Offline GloriaPatri

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God can't suspend His omniscience for the simple reason that the Divine Nature cannot change. God is necessarily omnipotent, omniscient, omnipresent, and omnibenevolent. These aren't properties that God can just turn on and off at will.
 
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Offline Prayerful

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Offline Non Nobis

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The Church teaches that the Angels and Blessed in Heaven retain the faculty of free will, but that by the fact of their being admitted to the Beatific vision, they freely and infallibly chooses to love God. Freedom to err, sin or reject God, is a defect of free will; Our Lord, Our Blessed Mother both had free will, yet never sinned.  So God theoretically could have arranged things in such a way that both Angels and men would have had both free will and not have sinned. Yet, when Angels and men sin, they do so freely and in spite of God's assisting grace. So Heaven is not free, and creatures have to earn their place there. God truly does will the salvation of His creatures and provides more than sufficient means to each and every one of them so that they may attain it.

But Michael, surely the Angels and Blessed in Heaven have free will because without it they wouldn't be angels or human in the first place.   The Blessed in Heaven have chosen, of their own free will, to follow God's Law and have attained Heaven as a result of that choice which they consistently acted on during their lives on Earth.  Their free will remains, without which they would not be rational creatures capable of having made that choice.  It's just that their Free Will is now perfectly aligned with God's Will.

Sorry, but how could God, in theory, have created angels humans with free will and then arranged things so that neither sinned?  And if God could have done this, then why didn't He? 

Because there is no free will without the freedom to choose evil, and there can be no angels or men without free will, which means a will that is free to choose evil.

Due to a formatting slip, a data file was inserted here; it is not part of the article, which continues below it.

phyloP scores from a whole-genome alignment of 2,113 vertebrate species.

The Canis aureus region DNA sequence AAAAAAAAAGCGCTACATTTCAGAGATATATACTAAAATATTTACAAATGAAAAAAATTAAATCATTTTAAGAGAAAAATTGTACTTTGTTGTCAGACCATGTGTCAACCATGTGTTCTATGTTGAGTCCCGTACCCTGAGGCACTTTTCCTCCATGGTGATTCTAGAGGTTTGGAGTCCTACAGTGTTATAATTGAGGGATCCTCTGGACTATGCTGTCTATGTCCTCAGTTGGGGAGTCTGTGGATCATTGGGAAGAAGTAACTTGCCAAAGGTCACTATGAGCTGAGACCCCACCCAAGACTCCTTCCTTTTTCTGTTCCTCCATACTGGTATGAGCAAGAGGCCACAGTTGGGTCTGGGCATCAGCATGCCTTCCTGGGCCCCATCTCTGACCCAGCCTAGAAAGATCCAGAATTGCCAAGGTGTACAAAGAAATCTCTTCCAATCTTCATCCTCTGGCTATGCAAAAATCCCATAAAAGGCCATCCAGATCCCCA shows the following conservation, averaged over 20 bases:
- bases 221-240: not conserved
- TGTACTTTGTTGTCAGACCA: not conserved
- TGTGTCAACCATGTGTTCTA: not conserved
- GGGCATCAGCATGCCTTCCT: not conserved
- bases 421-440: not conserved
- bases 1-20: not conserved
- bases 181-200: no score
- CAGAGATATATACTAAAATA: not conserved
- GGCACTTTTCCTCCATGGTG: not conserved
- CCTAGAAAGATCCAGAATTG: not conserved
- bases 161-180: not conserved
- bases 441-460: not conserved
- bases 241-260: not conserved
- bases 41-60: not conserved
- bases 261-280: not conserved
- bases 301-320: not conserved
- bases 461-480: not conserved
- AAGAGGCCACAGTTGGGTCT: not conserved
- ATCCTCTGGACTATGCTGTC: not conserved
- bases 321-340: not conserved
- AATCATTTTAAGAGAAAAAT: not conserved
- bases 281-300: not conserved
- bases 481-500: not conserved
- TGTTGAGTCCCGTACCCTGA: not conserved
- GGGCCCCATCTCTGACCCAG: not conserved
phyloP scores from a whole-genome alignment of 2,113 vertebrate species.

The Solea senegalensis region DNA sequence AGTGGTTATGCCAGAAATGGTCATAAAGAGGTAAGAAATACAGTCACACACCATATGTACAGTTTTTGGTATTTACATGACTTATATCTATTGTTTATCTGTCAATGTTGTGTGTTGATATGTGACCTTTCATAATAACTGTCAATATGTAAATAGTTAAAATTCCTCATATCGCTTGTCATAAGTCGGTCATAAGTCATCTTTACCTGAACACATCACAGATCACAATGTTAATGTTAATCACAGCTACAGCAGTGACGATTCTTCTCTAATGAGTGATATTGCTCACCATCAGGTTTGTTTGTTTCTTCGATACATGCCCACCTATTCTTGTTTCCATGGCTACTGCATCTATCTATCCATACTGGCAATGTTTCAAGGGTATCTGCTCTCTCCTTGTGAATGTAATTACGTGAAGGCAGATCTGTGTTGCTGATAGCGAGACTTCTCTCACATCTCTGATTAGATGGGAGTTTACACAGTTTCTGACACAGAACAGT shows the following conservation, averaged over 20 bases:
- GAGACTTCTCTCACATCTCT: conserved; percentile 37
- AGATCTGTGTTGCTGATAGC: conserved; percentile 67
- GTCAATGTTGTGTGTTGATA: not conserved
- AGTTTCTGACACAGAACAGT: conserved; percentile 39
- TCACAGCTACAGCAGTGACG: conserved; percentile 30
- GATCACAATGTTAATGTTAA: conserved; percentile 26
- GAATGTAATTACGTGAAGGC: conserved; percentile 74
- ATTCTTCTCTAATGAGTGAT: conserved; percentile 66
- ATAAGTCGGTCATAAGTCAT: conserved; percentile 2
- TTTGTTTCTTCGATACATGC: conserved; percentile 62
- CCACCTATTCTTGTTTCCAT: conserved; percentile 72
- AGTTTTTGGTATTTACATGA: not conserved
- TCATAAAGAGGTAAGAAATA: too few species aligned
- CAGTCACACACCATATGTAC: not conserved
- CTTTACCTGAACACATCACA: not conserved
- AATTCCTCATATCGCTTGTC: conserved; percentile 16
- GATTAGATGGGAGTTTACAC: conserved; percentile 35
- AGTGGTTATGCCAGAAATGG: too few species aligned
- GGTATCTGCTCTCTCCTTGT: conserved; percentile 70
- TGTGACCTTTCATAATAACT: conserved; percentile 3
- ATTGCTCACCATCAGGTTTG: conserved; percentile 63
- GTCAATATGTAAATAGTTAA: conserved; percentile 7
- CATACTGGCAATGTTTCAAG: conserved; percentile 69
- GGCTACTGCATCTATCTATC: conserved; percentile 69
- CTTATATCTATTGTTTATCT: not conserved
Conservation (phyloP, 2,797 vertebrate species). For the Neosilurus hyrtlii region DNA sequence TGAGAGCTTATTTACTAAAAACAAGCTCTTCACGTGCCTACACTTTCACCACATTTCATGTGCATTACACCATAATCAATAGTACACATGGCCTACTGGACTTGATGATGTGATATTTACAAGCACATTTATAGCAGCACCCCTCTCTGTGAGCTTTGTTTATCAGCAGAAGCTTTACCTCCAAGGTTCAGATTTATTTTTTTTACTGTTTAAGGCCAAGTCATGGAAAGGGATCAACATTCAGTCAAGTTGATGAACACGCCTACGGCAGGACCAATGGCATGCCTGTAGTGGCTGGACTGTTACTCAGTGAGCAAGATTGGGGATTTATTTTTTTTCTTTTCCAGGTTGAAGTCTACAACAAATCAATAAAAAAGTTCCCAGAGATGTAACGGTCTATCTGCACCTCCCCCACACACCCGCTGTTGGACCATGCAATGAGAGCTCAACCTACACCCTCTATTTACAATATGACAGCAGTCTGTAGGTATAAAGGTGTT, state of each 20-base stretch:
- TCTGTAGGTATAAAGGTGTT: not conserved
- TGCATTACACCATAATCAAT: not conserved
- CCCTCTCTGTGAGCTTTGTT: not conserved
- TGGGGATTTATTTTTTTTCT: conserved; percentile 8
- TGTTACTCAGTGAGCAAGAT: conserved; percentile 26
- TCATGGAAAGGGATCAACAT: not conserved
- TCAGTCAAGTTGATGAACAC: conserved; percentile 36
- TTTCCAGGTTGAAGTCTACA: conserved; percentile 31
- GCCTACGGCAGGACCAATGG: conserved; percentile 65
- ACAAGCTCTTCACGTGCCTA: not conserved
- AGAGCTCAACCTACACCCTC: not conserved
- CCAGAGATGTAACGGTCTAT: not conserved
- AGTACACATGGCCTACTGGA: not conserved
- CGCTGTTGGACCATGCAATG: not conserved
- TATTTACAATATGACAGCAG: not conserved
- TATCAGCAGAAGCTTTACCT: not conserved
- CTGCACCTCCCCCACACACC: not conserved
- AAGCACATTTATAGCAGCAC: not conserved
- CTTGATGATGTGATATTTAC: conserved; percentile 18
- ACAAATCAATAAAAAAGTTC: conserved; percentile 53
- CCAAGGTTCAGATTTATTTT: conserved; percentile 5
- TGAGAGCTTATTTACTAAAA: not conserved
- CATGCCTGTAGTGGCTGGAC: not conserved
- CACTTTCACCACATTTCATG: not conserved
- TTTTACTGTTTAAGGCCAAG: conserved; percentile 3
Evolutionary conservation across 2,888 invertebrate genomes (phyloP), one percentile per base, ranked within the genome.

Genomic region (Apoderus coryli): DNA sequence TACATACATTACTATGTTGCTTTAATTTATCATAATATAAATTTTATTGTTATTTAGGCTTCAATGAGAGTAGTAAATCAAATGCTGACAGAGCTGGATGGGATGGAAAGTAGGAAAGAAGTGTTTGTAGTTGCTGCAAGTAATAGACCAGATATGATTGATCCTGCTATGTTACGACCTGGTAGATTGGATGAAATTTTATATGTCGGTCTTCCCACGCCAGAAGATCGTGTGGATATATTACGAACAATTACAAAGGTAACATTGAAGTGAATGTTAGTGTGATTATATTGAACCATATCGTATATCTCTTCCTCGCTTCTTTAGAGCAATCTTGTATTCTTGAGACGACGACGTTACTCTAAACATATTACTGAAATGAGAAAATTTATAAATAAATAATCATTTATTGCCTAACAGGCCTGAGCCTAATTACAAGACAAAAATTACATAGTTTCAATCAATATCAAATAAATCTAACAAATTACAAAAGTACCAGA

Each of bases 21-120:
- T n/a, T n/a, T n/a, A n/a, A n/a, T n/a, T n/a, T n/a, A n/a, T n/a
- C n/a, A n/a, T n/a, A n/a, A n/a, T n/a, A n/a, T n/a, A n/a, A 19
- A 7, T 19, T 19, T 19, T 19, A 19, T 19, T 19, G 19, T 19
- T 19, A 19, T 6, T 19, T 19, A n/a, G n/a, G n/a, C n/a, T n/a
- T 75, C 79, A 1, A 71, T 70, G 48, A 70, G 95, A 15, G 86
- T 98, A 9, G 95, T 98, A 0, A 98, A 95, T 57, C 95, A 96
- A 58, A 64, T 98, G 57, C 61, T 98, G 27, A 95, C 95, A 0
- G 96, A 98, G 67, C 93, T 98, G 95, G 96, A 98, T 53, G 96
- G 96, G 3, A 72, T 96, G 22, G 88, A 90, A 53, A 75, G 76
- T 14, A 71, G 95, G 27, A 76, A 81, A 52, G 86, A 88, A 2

I agree. It makes sense to me: the Beatific Vision involves an enternal union with God, and for a free spiritual being to enjoy that union, it has to make the choice to enter into it. I think these things are intrinsic to what Heaven and these beings are; there's no such thing as creating an angel or human in the state of such union.

If a baptized baby dies, he enters into the Beatific Vision as an intelligent human being with free will loving God (his will aligned with God's), even though he made no personal choice on earth.  He is saved by Sanctifying Grace, even without his own choice of good or evil, since he was not yet capable of that.

I don't see it as metaphysically impossible for God to create a man or angel in the Beatific Vision from the start.  But (as for as we know) God has never chosen to do so.  "Why doesn't He - to prevent all evil?" is a question only He can finally answer.

I think that when a man is not in the Beatific Vision his vision is occupied with many things that are not God, so his will can move to other things. If he chooses something in preference to God, he does evil.  If he chooses God above all else, I think he does what is the grandest thing a man can do.  Here is where I see the wonder of free will. A baptized baby is pure and innocent, but he cannot personally choose what a martyr chooses. God can choose for some to be capable of grander good than others (a  martyr vs a baptized baby) but both are good. 

Free will is worth permitting evil because with it we can do the grandest possible thing on earth that befits a man made in the image of God: loving God in preference to all others.
« Last Edit: February 13, 2019, 02:39:22 AM by Non Nobis »
[Matthew 8:26]  And Jesus saith to them: Why are you fearful, O ye of little faith? Then rising up he commanded the winds, and the sea, and there came a great calm.

[Job  38:1-5]  Then the Lord answered Job out of a whirlwind, and said: [2] Who is this that wrappeth up sentences in unskillful words? [3] Gird up thy loins like a man: I will ask thee, and answer thou me. [4] Where wast thou when I laid up the foundations of the earth? tell me if thou hast understanding. [5] Who hath laid the measures thereof, if thou knowest? or who hath stretched the line upon it?
 
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Offline Xavier

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Many infants can be and are saved purely gratuitously, without personal merits. The ordinary course for adults however requires merits.